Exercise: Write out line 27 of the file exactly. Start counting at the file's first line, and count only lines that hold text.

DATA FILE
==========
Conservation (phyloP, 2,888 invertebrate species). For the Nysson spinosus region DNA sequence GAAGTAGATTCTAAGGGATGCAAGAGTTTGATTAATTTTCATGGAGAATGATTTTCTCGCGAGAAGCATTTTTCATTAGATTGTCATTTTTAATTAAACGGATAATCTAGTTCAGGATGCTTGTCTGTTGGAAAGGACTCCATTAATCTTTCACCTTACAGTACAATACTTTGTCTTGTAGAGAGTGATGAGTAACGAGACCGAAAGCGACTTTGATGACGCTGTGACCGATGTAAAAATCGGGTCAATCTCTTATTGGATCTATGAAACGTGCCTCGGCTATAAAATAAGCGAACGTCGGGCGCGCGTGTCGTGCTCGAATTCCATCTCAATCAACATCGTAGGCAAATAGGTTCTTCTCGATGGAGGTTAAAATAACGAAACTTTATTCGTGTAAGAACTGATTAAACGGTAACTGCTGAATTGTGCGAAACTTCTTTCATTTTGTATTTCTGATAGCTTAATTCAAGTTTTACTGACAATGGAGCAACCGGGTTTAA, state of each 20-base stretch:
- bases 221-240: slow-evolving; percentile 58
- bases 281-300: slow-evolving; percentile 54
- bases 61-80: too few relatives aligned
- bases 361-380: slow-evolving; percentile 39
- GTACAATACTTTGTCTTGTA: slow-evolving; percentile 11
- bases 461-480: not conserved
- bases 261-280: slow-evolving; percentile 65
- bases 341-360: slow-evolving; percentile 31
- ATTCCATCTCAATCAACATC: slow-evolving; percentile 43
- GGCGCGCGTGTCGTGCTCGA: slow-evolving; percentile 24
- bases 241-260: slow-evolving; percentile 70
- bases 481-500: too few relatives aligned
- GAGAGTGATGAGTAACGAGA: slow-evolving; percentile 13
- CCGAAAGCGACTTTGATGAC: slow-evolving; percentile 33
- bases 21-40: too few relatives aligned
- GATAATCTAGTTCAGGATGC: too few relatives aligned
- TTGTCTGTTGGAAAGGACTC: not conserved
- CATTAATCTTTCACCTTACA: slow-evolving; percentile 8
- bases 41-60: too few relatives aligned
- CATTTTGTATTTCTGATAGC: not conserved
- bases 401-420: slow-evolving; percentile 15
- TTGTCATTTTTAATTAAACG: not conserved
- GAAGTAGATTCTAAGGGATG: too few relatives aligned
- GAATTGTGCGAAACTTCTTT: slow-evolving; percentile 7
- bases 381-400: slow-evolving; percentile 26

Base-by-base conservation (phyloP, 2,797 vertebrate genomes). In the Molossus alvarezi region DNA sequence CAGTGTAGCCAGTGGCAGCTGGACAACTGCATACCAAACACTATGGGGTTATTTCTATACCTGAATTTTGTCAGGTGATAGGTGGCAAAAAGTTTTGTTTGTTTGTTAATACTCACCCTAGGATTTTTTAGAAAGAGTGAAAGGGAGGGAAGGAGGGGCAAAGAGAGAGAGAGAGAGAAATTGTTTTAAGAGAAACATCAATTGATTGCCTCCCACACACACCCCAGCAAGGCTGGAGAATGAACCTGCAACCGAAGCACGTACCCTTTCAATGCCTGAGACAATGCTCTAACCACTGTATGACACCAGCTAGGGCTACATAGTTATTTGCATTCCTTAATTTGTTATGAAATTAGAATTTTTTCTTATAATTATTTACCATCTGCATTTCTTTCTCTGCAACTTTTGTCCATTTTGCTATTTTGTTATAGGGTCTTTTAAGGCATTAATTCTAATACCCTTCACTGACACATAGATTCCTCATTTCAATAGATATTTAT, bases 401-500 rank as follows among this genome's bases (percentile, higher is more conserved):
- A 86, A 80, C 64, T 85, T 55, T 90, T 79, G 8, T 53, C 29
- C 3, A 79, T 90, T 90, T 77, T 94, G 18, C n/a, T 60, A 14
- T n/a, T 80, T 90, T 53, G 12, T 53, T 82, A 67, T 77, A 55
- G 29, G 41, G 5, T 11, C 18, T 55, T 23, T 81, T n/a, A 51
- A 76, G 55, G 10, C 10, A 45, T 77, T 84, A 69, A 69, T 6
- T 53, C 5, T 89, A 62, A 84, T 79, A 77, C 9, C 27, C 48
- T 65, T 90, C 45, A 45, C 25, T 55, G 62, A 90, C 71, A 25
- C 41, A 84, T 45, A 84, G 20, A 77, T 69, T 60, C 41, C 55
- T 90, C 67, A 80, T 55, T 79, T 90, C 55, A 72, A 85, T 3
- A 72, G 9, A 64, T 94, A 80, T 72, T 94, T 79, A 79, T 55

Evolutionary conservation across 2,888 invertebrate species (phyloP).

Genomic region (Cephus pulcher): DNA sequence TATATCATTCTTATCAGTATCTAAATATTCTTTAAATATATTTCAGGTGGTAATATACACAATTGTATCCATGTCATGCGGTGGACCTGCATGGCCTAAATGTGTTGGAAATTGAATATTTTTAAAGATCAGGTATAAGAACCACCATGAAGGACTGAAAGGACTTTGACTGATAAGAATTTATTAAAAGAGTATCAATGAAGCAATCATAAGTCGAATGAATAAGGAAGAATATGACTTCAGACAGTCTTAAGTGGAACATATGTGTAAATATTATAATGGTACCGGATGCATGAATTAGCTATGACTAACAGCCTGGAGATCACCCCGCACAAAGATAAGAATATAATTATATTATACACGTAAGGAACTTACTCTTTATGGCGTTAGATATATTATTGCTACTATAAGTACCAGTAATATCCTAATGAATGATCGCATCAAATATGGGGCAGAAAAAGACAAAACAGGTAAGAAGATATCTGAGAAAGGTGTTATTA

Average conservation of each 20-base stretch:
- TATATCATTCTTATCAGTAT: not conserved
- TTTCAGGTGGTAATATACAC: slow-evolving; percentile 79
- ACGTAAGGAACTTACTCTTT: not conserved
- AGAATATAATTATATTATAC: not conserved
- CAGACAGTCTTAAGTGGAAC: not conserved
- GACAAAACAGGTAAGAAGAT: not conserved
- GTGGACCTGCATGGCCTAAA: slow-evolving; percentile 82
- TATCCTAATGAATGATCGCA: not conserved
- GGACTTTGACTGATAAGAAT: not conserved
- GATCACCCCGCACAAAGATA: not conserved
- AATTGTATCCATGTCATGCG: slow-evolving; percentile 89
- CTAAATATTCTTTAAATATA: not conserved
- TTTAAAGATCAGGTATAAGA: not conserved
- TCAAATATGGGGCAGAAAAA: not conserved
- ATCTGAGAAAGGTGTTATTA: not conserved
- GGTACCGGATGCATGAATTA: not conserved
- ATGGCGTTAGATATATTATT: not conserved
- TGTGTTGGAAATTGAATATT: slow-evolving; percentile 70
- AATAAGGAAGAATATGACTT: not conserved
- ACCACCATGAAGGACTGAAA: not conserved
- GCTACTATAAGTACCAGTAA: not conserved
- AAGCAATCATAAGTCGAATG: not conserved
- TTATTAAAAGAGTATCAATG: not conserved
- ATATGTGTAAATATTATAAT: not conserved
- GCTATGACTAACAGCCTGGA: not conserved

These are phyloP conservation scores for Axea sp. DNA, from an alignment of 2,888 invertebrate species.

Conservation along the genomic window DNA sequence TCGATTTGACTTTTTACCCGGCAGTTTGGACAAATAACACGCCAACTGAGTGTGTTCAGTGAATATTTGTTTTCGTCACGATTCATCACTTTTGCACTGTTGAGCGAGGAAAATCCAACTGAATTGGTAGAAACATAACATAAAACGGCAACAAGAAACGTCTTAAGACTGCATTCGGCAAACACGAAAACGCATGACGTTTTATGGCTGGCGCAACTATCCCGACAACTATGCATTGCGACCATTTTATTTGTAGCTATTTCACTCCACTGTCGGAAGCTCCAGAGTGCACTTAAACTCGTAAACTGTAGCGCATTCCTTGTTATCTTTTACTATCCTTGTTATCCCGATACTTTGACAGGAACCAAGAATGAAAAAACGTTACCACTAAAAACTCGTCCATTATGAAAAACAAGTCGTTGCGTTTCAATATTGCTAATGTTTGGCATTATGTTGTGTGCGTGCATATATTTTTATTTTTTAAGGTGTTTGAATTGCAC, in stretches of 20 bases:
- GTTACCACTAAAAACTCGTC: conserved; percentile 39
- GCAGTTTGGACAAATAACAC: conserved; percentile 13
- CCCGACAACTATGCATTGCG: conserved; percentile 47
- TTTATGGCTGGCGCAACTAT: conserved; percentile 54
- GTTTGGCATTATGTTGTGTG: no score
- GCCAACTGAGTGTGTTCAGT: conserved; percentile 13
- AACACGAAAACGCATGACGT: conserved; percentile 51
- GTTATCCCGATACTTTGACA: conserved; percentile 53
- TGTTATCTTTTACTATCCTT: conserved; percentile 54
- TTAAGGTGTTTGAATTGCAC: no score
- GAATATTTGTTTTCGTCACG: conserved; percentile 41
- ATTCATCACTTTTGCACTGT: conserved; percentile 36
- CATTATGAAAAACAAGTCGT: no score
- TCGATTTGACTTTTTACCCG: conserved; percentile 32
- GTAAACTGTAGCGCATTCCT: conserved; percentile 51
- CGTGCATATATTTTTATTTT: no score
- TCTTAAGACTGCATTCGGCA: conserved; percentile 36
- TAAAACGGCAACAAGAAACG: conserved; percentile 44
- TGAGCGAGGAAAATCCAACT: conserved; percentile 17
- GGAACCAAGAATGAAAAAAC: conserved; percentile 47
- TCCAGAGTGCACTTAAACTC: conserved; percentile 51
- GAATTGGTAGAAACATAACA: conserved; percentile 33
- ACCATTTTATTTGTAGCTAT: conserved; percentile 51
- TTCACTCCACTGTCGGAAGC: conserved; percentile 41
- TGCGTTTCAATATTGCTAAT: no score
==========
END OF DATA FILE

Base-by-base conservation (phyloP, 2,797 vertebrate genomes). In the Molossus alvarezi region DNA sequence CAGTGTAGCCAGTGGCAGCTGGACAACTGCATACCAAACACTATGGGGTTATTTCTATACCTGAATTTTGTCAGGTGATAGGTGGCAAAAAGTTTTGTTTGTTTGTTAATACTCACCCTAGGATTTTTTAGAAAGAGTGAAAGGGAGGGAAGGAGGGGCAAAGAGAGAGAGAGAGAGAAATTGTTTTAAGAGAAACATCAATTGATTGCCTCCCACACACACCCCAGCAAGGCTGGAGAATGAACCTGCAACCGAAGCACGTACCCTTTCAATGCCTGAGACAATGCTCTAACCACTGTATGACACCAGCTAGGGCTACATAGTTATTTGCATTCCTTAATTTGTTATGAAATTAGAATTTTTTCTTATAATTATTTACCATCTGCATTTCTTTCTCTGCAACTTTTGTCCATTTTGCTATTTTGTTATAGGGTCTTTTAAGGCATTAATTCTAATACCCTTCACTGACACATAGATTCCTCATTTCAATAGATATTTAT, bases 401-500 rank as follows among this genome's bases (percentile, higher is more conserved):